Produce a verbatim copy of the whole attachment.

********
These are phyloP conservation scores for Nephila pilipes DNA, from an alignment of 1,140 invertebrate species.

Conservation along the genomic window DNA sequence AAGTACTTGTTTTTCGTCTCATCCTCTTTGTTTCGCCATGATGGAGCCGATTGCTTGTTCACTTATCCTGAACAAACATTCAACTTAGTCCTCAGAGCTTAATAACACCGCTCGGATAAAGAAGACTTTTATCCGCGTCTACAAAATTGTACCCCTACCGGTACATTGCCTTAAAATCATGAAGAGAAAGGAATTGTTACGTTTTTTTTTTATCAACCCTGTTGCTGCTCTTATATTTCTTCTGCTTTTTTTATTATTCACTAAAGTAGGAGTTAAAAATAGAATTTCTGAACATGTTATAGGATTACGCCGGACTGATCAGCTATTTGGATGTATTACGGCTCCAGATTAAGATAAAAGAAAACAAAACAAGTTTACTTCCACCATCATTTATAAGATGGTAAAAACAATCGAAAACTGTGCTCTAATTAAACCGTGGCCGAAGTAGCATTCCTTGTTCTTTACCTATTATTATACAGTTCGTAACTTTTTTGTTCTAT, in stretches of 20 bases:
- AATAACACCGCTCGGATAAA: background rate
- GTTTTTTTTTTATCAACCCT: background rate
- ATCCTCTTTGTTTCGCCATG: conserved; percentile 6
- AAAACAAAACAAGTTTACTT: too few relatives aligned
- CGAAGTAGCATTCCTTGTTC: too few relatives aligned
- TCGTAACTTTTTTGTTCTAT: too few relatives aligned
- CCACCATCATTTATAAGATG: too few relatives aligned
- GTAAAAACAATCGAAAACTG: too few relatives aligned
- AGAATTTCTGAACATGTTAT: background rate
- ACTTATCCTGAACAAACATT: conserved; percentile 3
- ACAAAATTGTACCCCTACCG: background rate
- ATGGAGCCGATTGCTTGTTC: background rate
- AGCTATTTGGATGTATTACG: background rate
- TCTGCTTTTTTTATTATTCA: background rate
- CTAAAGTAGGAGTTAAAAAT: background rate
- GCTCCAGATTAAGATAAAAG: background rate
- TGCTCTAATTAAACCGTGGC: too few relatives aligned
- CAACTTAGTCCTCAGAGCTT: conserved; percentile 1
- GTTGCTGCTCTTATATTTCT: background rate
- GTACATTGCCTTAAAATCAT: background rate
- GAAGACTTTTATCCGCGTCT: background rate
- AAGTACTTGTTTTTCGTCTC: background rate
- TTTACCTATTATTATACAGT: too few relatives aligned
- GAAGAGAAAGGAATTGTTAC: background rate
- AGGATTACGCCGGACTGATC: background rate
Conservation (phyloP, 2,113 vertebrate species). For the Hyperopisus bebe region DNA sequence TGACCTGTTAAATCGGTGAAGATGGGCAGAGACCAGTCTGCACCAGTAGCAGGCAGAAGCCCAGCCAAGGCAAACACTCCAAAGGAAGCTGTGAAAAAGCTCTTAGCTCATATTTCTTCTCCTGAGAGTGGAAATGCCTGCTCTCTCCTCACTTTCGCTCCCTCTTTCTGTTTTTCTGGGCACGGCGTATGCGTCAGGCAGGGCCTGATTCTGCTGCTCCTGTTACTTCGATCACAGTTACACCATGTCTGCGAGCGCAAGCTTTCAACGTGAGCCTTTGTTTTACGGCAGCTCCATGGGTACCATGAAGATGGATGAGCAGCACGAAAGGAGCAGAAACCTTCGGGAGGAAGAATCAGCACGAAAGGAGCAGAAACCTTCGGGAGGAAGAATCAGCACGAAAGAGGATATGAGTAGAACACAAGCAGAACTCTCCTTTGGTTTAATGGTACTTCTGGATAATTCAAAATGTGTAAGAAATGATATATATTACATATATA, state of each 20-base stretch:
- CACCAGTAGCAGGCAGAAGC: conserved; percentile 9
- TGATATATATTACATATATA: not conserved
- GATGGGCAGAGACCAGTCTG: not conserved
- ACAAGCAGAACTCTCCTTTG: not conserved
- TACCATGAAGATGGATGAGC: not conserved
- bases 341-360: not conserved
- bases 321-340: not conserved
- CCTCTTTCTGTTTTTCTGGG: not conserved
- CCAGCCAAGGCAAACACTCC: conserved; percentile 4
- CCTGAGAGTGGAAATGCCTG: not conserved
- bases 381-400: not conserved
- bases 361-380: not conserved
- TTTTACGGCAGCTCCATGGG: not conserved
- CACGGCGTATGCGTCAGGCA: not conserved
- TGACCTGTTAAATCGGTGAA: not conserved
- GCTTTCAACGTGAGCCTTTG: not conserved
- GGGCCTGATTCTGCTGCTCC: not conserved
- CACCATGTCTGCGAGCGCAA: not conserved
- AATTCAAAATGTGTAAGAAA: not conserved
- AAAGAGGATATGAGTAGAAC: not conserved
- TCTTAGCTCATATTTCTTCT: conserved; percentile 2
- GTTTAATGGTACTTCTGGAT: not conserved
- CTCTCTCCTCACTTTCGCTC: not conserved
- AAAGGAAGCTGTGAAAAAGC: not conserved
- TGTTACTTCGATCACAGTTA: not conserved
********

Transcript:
These are phyloP conservation scores for Nephila pilipes DNA, from an alignment of 1,140 invertebrate species.

Conservation along the genomic window DNA sequence AAGTACTTGTTTTTCGTCTCATCCTCTTTGTTTCGCCATGATGGAGCCGATTGCTTGTTCACTTATCCTGAACAAACATTCAACTTAGTCCTCAGAGCTTAATAACACCGCTCGGATAAAGAAGACTTTTATCCGCGTCTACAAAATTGTACCCCTACCGGTACATTGCCTTAAAATCATGAAGAGAAAGGAATTGTTACGTTTTTTTTTTATCAACCCTGTTGCTGCTCTTATATTTCTTCTGCTTTTTTTATTATTCACTAAAGTAGGAGTTAAAAATAGAATTTCTGAACATGTTATAGGATTACGCCGGACTGATCAGCTATTTGGATGTATTACGGCTCCAGATTAAGATAAAAGAAAACAAAACAAGTTTACTTCCACCATCATTTATAAGATGGTAAAAACAATCGAAAACTGTGCTCTAATTAAACCGTGGCCGAAGTAGCATTCCTTGTTCTTTACCTATTATTATACAGTTCGTAACTTTTTTGTTCTAT, in stretches of 20 bases:
- AATAACACCGCTCGGATAAA: background rate
- GTTTTTTTTTTATCAACCCT: background rate
- ATCCTCTTTGTTTCGCCATG: conserved; percentile 6
- AAAACAAAACAAGTTTACTT: too few relatives aligned
- CGAAGTAGCATTCCTTGTTC: too few relatives aligned
- TCGTAACTTTTTTGTTCTAT: too few relatives aligned
- CCACCATCATTTATAAGATG: too few relatives aligned
- GTAAAAACAATCGAAAACTG: too few relatives aligned
- AGAATTTCTGAACATGTTAT: background rate
- ACTTATCCTGAACAAACATT: conserved; percentile 3
- ACAAAATTGTACCCCTACCG: background rate
- ATGGAGCCGATTGCTTGTTC: background rate
- AGCTATTTGGATGTATTACG: background rate
- TCTGCTTTTTTTATTATTCA: background rate
- CTAAAGTAGGAGTTAAAAAT: background rate
- GCTCCAGATTAAGATAAAAG: background rate
- TGCTCTAATTAAACCGTGGC: too few relatives aligned
- CAACTTAGTCCTCAGAGCTT: conserved; percentile 1
- GTTGCTGCTCTTATATTTCT: background rate
- GTACATTGCCTTAAAATCAT: background rate
- GAAGACTTTTATCCGCGTCT: background rate
- AAGTACTTGTTTTTCGTCTC: background rate
- TTTACCTATTATTATACAGT: too few relatives aligned
- GAAGAGAAAGGAATTGTTAC: background rate
- AGGATTACGCCGGACTGATC: background rate
Conservation (phyloP, 2,113 vertebrate species). For the Hyperopisus bebe region DNA sequence TGACCTGTTAAATCGGTGAAGATGGGCAGAGACCAGTCTGCACCAGTAGCAGGCAGAAGCCCAGCCAAGGCAAACACTCCAAAGGAAGCTGTGAAAAAGCTCTTAGCTCATATTTCTTCTCCTGAGAGTGGAAATGCCTGCTCTCTCCTCACTTTCGCTCCCTCTTTCTGTTTTTCTGGGCACGGCGTATGCGTCAGGCAGGGCCTGATTCTGCTGCTCCTGTTACTTCGATCACAGTTACACCATGTCTGCGAGCGCAAGCTTTCAACGTGAGCCTTTGTTTTACGGCAGCTCCATGGGTACCATGAAGATGGATGAGCAGCACGAAAGGAGCAGAAACCTTCGGGAGGAAGAATCAGCACGAAAGGAGCAGAAACCTTCGGGAGGAAGAATCAGCACGAAAGAGGATATGAGTAGAACACAAGCAGAACTCTCCTTTGGTTTAATGGTACTTCTGGATAATTCAAAATGTGTAAGAAATGATATATATTACATATATA, state of each 20-base stretch:
- CACCAGTAGCAGGCAGAAGC: conserved; percentile 9
- TGATATATATTACATATATA: not conserved
- GATGGGCAGAGACCAGTCTG: not conserved
- ACAAGCAGAACTCTCCTTTG: not conserved
- TACCATGAAGATGGATGAGC: not conserved
- bases 341-360: not conserved
- bases 321-340: not conserved
- CCTCTTTCTGTTTTTCTGGG: not conserved
- CCAGCCAAGGCAAACACTCC: conserved; percentile 4
- CCTGAGAGTGGAAATGCCTG: not conserved
- bases 381-400: not conserved
- bases 361-380: not conserved
- TTTTACGGCAGCTCCATGGG: not conserved
- CACGGCGTATGCGTCAGGCA: not conserved
- TGACCTGTTAAATCGGTGAA: not conserved
- GCTTTCAACGTGAGCCTTTG: not conserved
- GGGCCTGATTCTGCTGCTCC: not conserved
- CACCATGTCTGCGAGCGCAA: not conserved
- AATTCAAAATGTGTAAGAAA: not conserved
- AAAGAGGATATGAGTAGAAC: not conserved
- TCTTAGCTCATATTTCTTCT: conserved; percentile 2
- GTTTAATGGTACTTCTGGAT: not conserved
- CTCTCTCCTCACTTTCGCTC: not conserved
- AAAGGAAGCTGTGAAAAAGC: not conserved
- TGTTACTTCGATCACAGTTA: not conserved